There's a scene in the classic 1937 film Lost Horizon where a woman from a remote mountain kingdom is brought down to civilisation and before our eyes is transformed into a raddled old crone and ends up as a pile of dust. That's a bit like how I felt when I returned to London last week after the journey of a lifetime. I'd left for Africa three weeks ago fit and raring to go. I returned with hands covered in windburn (looking a bit like witches' claws), a nose resembling a peeling Jersey Royal potato, I'd lost at least 7lbs and my bowels were on overdrive.
Three months ago we'd hatched a plan. We were to climb to the top of Kilimanjaro, the highest mountain in Africa (19,340ft, 5,895m) and fly a kite on World Aids Day, 1 December. Our aim was to raise money for the Elton John Aids Foundation, which helps people who are HIV positive in this ravaged continent. Over coffee, Elton's partner David Furnish, Johnny Bergius (one of the foundation's directors) and I set out our training schedule. I looked forward to a challenging hike through a beautiful and remote part of Tanzania.
Most people climb Kili by taking the so-called Coca-Cola route, a dreary three-day slog up the western face. Helped by expedition planner Jeremy Gane, we devised a much more challenging journey, starting on the western flank of the mountain, and traversing it at 15,000ft before making our final bid for the top via the Barafu Ridge. With this nine-day itinerary, we hoped to be able to acclimatise better as well as visit parts of the national park rarely walked by tourists. It was the rainy season, so we had to prepare for all weathers, from scorching sun to sub- zero nights. Gane and Marshall and Challenges Unlimited, who organised our trek, prepared us for the worse. The list of kit they gave us was both comprehensive and daunting. We had endless discussions about fleeces, boots, thermal underwear and the correct number of pairs of socks.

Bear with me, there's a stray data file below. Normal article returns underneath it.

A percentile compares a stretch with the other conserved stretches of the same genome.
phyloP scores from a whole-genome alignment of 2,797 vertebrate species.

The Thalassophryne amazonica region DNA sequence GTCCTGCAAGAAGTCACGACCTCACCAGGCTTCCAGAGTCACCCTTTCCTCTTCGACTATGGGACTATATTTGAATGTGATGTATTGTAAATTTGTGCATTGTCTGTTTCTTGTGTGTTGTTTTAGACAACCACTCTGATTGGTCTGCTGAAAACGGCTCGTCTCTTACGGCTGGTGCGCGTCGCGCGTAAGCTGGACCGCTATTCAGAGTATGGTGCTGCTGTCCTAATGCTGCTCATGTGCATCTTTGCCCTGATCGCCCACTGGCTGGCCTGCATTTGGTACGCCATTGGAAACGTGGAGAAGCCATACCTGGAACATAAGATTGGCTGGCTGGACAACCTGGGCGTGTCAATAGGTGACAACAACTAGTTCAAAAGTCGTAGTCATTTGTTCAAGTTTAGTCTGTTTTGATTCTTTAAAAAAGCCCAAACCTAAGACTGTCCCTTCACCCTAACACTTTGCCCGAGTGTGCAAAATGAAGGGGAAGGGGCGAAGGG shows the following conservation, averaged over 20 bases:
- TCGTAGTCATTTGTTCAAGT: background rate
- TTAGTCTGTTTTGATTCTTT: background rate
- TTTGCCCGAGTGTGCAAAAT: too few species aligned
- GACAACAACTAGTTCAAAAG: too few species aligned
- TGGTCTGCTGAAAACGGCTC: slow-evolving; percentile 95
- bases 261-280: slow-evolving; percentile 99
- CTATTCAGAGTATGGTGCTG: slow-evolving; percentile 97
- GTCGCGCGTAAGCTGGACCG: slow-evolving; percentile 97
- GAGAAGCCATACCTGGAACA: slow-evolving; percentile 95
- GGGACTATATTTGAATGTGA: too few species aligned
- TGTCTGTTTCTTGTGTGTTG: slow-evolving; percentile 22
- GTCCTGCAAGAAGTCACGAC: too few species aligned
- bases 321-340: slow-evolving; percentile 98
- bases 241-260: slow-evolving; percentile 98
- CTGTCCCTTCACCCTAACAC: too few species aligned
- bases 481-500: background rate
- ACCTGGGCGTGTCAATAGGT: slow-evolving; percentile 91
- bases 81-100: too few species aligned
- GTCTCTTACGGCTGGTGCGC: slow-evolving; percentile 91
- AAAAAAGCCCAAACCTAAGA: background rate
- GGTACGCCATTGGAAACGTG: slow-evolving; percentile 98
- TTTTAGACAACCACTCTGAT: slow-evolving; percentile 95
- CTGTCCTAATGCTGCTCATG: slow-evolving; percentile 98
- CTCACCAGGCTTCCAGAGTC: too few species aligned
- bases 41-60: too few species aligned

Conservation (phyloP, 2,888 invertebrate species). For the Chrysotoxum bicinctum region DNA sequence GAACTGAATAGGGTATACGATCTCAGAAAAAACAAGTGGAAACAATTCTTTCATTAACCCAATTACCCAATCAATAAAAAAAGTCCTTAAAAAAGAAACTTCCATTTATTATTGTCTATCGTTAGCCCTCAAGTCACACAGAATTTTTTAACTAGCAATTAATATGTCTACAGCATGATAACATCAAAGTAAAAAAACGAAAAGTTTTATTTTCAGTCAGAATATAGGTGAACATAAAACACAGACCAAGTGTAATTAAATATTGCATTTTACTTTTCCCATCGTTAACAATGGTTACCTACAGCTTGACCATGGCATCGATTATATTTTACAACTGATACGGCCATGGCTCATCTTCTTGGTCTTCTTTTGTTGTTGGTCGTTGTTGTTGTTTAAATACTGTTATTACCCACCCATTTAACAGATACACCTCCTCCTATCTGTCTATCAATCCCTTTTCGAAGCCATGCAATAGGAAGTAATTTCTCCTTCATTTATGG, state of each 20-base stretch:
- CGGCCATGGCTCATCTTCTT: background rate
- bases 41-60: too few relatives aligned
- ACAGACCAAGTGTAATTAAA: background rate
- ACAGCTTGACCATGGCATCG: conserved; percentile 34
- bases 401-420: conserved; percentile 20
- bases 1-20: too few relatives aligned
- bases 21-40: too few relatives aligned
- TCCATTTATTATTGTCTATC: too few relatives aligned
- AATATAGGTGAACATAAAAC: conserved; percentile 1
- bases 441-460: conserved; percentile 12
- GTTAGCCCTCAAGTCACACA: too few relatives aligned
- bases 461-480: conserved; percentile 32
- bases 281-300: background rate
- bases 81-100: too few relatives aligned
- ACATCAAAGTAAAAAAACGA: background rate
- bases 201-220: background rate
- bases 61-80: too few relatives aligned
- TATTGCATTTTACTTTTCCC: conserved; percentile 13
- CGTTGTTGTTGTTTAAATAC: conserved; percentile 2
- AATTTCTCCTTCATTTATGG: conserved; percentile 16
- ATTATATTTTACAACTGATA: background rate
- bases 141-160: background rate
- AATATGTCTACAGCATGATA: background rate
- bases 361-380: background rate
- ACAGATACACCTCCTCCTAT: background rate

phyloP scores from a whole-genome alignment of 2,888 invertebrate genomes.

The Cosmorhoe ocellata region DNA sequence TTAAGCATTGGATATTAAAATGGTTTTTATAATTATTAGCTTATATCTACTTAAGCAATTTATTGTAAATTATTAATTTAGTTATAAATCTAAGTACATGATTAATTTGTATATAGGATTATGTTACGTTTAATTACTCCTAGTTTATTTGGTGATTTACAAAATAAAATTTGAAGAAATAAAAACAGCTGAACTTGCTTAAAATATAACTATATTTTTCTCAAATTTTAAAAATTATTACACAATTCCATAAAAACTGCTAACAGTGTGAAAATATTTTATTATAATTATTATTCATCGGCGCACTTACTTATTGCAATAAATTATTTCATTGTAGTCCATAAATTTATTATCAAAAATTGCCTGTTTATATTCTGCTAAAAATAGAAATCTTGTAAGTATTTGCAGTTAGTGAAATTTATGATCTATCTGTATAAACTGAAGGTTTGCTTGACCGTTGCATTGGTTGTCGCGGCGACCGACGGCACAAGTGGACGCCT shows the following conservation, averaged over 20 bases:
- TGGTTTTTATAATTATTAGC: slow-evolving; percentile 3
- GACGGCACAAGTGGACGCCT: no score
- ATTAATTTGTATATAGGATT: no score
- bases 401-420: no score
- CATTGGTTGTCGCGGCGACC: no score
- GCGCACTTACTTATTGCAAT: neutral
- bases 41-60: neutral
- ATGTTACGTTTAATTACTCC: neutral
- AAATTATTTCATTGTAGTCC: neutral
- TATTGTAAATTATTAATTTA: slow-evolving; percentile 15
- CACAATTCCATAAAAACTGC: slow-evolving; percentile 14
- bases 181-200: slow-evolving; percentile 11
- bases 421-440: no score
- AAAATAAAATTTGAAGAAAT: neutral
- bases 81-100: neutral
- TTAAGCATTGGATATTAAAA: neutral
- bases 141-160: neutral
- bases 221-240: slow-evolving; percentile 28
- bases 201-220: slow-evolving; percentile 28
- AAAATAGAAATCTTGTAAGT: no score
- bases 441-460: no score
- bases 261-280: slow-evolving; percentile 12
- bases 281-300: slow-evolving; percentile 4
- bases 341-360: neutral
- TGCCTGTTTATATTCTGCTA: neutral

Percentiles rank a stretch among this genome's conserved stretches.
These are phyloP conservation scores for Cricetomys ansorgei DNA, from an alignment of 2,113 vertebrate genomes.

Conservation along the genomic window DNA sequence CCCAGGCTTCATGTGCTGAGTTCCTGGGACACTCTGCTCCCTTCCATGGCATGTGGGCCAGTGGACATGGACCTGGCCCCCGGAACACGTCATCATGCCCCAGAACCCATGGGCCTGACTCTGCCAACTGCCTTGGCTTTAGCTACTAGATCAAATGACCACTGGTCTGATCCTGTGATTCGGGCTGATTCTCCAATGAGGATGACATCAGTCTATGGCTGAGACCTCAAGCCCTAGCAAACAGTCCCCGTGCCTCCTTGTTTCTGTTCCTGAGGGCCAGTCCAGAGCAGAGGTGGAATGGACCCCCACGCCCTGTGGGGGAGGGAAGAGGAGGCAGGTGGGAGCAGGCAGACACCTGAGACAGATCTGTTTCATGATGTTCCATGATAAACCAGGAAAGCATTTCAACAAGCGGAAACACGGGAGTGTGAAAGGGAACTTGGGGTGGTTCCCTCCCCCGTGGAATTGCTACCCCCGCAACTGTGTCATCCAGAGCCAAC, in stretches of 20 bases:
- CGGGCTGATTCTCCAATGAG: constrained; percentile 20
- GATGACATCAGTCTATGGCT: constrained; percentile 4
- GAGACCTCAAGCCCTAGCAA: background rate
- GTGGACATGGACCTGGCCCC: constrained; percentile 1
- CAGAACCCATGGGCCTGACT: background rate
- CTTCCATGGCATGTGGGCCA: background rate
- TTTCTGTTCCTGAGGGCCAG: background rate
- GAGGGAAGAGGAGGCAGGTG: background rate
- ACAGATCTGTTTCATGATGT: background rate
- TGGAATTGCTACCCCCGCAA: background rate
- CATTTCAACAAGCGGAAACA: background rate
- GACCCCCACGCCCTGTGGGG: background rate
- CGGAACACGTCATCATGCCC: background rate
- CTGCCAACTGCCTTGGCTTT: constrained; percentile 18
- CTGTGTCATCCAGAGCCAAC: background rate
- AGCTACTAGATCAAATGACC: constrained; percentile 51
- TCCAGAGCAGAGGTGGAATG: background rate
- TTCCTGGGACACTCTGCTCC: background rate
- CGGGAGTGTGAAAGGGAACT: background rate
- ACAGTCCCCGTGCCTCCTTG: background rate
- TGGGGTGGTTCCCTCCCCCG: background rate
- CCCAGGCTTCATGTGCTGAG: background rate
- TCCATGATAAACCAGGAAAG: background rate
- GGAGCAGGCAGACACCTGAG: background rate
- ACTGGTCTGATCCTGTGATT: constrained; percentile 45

Why Kilimanjaro? For hikers it represents one of the ultimate challenges - the highest free-standing mountain in the world, and one of the largest volcanoes. More than four miles high, it offers the chance to walk through four different eco-systems; tropical rainforests, moorland, volcanic plateaus and finally scree and ice. The mountain is made up of three different volcanic cones, Shira, Mawenzi and Kibo, the highest and youngest. Majestic and mysterious, Kili has inspired countless writers and photographers. Here's my diary of our trip.
Friday 23 November
A 45-minute flight from Wilson airport in Nairobi to Kilimanjaro airport in Tanzania, over vast tracts of deserted bush. Kili was already in cloud when we landed at the deserted (but rather grand) airport. We stayed the night at the pretty Moivaro Lodge, a 45- minute drive away, in individual thatched cottages on a coffee plantation near Arusha. I laid out my kit and Jeremy ruthlessly made me discard several T-shirts. We drank two bottle of really good South African Cabernet Sauvignon with supper, the last alcohol for a while.
Saturday 24 November
Awoke at 5.45 and meditated on the task ahead. Washed my hair for the last time. It took three and a quarter hours to drive to the end of the road at the Londorossi Gate. After an hour we'd left the tarmac and crept along rutted dirt tracks, climbing higher and higher, through rich farmland, fields of cabbages and beans. Mud huts gave way to villages made entirely of wood as we entered the forest. Children rushed out and waved at the Land Rover, shouting jambo (hello) every few minutes. I spotted colobus monkeys with thick white bushy tails in the trees. We signed ourselves in at the gate, giving our passport number, age and occupation. Very few people had been through since 11 September, probably only 20 or so. One New Yorker had written Tooth Fairy as his occupation. That raised a laugh. At the start of the trail, lunch had been laid out on a table complete with plastic chairs and a tartan tablecloth. …